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Investigating toxic workplaces: what can UK employers learn from the allegations about BrewDog’s workplace culture?

United Kingdom
Written by
Lewis Silkin, widely recognised as the UK’s leading specialist employment law practice.
In the wake of reports that craft brewers BrewDog have apologised for a problematic workplace culture in the wake of bullying claims, this article provides tips for UK employers on investigating allegations of workplace toxicity.

Act fast

When an allegation is made (whether publicly or not), the actions within the first 12 hours are critical. This is impossible to achieve unless you have a group of people in the business who are empowered to act, understand the risks, and know what is expected of them.


Often, serious allegations can cause ‘decision paralysis’ because a crisis scenario has never been worked through in advance. It leaves people scrabbling to gather their thoughts and create an action plan. Knowing who makes decisions and which external advisers to call upon is key.  It is also important to keep those who are accused of wrongdoing away from the process.

Impartiality is essential

Because ‘toxicity’ allegations are serious and usually wide-ranging, the investigation report needs to be seen as authoritative and truly impartial.  If the report is to be accepted, complainants need to have confidence in the impartiality of the investigator and know that the report will be much more than just froth. The investigator needs to have the trust of the complainants and be able to investigate without fear or favour.


Choosing the right investigator is important; the person needs to have appropriate experience and sufficient time to dedicate to the task.  It is generally best not to try to tackle this in house.

Investigate thoroughly

When complaints of a ‘toxic’ work environment are raised, one of the first things for an investigator to do is to try to get more information. Toxicity might involve anything including bullying, discrimination, intimidation, under appreciation, lack of trust, cover ups, or all of the above. The investigator will need to speak to those raising the complaints and potentially a wider sample of employees to find out more from them, often asking open questions about the workplace that they have experienced.


Although it can be widespread, ‘toxicity’ often exists in pockets, being caused by people holding power and wielding it inappropriately. There may be some preliminary interviews needed before an investigator is really able to understand the scale of the job involved.


The employer will need to decide who will be able to control the scope of the investigation: is it up to them or does the investigator have free rein?

Set the pace

When allegations of this nature are made, employers will understandably have a desire to want to fix things quickly. But there no quick fix in a situation like this. If an employer rushes a report out too soon, they risk being seen as not taking the allegations seriously. Conversely, the same can be said if an investigation moves too slowly and nothing seems to be being done; there is a risk of not prioritising the problem enough.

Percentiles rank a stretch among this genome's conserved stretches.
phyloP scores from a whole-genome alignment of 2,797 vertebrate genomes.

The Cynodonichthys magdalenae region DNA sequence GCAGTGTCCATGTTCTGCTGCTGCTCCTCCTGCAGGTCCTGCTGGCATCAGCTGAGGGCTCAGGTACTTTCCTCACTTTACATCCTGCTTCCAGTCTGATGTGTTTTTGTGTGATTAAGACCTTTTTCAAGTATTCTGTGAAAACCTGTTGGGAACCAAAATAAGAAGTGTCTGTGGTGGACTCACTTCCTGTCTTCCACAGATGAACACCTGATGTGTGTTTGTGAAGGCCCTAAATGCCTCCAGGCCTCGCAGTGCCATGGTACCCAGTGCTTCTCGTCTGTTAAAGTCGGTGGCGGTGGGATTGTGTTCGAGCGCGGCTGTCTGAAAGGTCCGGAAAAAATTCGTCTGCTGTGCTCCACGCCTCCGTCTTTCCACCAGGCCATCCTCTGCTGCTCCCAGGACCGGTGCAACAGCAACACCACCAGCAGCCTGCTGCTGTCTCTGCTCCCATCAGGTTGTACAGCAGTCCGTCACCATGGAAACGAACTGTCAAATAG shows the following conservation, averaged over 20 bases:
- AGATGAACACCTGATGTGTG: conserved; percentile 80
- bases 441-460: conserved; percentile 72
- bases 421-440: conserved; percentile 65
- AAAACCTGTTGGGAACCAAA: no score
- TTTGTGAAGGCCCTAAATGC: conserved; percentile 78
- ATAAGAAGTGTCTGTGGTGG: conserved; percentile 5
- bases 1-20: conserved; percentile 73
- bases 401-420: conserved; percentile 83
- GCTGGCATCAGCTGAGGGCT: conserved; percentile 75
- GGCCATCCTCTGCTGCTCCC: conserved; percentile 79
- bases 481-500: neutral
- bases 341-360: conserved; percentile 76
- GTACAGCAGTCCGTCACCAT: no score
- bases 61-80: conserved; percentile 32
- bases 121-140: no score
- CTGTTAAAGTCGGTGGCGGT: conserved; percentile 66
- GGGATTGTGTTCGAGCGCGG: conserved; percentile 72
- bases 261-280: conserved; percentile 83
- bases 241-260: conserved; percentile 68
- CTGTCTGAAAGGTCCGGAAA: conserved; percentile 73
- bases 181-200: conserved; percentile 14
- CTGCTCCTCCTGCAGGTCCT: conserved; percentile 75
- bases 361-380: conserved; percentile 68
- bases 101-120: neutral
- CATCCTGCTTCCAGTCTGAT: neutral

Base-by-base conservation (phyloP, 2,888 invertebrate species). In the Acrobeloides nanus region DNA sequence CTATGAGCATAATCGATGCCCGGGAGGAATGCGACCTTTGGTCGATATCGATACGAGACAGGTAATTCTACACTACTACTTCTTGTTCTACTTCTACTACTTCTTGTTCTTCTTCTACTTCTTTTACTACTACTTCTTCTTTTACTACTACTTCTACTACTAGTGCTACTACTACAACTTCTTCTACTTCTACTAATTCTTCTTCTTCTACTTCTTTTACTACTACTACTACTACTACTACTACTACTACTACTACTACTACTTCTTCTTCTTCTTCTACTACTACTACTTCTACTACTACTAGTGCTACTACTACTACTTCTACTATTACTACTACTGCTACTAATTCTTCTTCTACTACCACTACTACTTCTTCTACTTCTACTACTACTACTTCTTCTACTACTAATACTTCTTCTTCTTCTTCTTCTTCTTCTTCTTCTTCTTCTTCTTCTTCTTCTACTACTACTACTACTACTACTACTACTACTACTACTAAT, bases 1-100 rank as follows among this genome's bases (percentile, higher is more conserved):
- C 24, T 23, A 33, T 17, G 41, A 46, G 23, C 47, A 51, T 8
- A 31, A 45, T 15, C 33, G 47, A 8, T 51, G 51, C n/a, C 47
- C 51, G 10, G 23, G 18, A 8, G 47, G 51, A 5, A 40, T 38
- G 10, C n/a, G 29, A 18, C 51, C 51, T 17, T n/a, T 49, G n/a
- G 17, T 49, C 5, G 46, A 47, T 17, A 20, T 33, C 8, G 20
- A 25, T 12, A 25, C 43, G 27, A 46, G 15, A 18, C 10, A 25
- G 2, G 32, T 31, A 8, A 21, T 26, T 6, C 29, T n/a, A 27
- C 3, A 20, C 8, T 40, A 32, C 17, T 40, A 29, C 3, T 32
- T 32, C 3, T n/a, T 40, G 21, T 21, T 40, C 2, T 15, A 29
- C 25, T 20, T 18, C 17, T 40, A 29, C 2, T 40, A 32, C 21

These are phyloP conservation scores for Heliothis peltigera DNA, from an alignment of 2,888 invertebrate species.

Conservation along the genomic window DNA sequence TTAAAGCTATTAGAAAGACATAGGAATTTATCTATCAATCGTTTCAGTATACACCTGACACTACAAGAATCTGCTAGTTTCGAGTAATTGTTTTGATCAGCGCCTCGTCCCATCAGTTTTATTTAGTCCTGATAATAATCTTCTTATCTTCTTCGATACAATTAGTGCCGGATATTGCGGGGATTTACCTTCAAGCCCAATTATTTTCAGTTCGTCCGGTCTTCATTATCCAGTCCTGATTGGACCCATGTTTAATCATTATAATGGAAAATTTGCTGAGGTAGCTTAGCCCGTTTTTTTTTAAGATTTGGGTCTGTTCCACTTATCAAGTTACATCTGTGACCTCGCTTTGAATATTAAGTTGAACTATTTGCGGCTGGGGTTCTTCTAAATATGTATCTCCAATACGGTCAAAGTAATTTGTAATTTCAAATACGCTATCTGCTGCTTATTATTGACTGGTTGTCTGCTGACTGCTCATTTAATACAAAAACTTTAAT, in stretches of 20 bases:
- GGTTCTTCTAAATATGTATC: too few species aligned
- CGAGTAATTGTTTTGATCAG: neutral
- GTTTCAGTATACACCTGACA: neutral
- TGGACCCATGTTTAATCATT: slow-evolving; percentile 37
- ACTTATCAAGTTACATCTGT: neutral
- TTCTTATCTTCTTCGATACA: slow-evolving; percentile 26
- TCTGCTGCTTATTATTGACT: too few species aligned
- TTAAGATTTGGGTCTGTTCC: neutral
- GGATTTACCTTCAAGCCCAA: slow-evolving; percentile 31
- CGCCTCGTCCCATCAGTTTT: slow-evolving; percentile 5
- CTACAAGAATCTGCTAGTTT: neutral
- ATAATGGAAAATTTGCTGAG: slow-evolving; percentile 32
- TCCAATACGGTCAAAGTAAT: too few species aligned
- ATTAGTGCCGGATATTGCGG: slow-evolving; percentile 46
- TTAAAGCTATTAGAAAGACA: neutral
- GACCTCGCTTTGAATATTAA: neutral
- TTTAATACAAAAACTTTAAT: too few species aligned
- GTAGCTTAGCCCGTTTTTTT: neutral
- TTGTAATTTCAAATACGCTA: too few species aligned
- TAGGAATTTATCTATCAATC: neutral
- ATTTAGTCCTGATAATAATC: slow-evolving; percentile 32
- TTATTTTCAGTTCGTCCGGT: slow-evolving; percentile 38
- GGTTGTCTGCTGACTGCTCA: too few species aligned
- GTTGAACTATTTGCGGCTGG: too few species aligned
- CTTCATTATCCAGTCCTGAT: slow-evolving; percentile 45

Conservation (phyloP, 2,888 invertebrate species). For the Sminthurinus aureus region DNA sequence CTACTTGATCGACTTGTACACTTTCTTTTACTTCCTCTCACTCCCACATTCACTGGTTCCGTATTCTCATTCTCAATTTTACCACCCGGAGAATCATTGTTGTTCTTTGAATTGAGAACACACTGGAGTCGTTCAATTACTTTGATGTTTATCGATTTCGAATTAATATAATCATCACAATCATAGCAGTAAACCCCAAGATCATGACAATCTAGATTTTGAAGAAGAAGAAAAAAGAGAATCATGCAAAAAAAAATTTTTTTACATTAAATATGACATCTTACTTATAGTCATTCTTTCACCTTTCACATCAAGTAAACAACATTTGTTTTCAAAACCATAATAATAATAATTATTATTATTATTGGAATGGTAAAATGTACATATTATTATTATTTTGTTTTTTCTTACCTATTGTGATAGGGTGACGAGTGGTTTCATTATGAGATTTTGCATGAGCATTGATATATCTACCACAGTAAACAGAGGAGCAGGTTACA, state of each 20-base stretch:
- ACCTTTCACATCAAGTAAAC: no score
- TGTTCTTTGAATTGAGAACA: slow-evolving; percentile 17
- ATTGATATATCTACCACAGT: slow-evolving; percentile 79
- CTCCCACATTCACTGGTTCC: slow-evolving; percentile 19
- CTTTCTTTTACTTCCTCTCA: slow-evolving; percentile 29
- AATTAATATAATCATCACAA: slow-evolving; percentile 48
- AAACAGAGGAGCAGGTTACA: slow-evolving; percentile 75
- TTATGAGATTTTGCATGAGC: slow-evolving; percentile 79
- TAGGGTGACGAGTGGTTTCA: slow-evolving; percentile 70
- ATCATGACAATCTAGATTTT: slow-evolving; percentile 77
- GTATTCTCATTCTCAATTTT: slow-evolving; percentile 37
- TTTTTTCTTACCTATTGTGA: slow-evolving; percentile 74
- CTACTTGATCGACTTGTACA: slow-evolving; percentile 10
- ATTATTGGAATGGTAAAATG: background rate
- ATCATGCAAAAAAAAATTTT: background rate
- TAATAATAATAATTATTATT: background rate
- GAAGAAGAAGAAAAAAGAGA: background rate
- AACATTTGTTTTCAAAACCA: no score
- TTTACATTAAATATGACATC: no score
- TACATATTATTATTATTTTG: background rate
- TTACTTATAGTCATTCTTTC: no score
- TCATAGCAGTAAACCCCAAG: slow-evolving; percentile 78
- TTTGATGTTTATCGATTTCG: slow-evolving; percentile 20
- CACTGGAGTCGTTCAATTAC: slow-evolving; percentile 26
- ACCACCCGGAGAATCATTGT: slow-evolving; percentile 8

There is a need to balance speed and thoroughness, and it is important to find the sweet spot.


Toxicity is more than just the bad actions of some wrongdoers. It’s pervasive. A toxic culture continues to exist when there is the infrastructure to support it, so an investigation into toxicity will need to dig deep. As well as looking at particular incidents, it will need to look at the shared actions and values that are helping to support a toxic culture, and make recommendations for how they can be dealt with.

Learn the lessons and make changes

Once an investigation is complete, the report will likely make for very difficult reading. If the investigation has been done properly, it may have exposed incidents and behaviours that will have gone previously unknown. Equally, the findings may be critical about people who were once trusted individuals.


The findings will need to be addressed and so the investigation may lead to spin off disciplinary proceedings, potentially involving very senior figures in the business. The company needs to be willing to take the findings on board and act on them.


However, dealing with the bad behaviours of individuals is, in many ways, the easier problem to tackle. The much more difficult problem is bringing about a culture change. Shifting a workplace culture from one of fear and bullying to one of support and trust takes time, effort and leadership. Trust is easily lost, but difficult to rebuild.


When an employer’s culture is perceived or exposed as ‘toxic’, it presents an enormous challenge. But it’s a challenge that can be solved. With a proper investigation and action plan, the business can emerge better, stronger and reinvigorated, and can ensure that ale’s well that ends well.

Karen Baxter
Partner - United Kingdom
Lewis Silkin
Tom Heys
Legal Analyst - United Kingdom
Lewis Silkin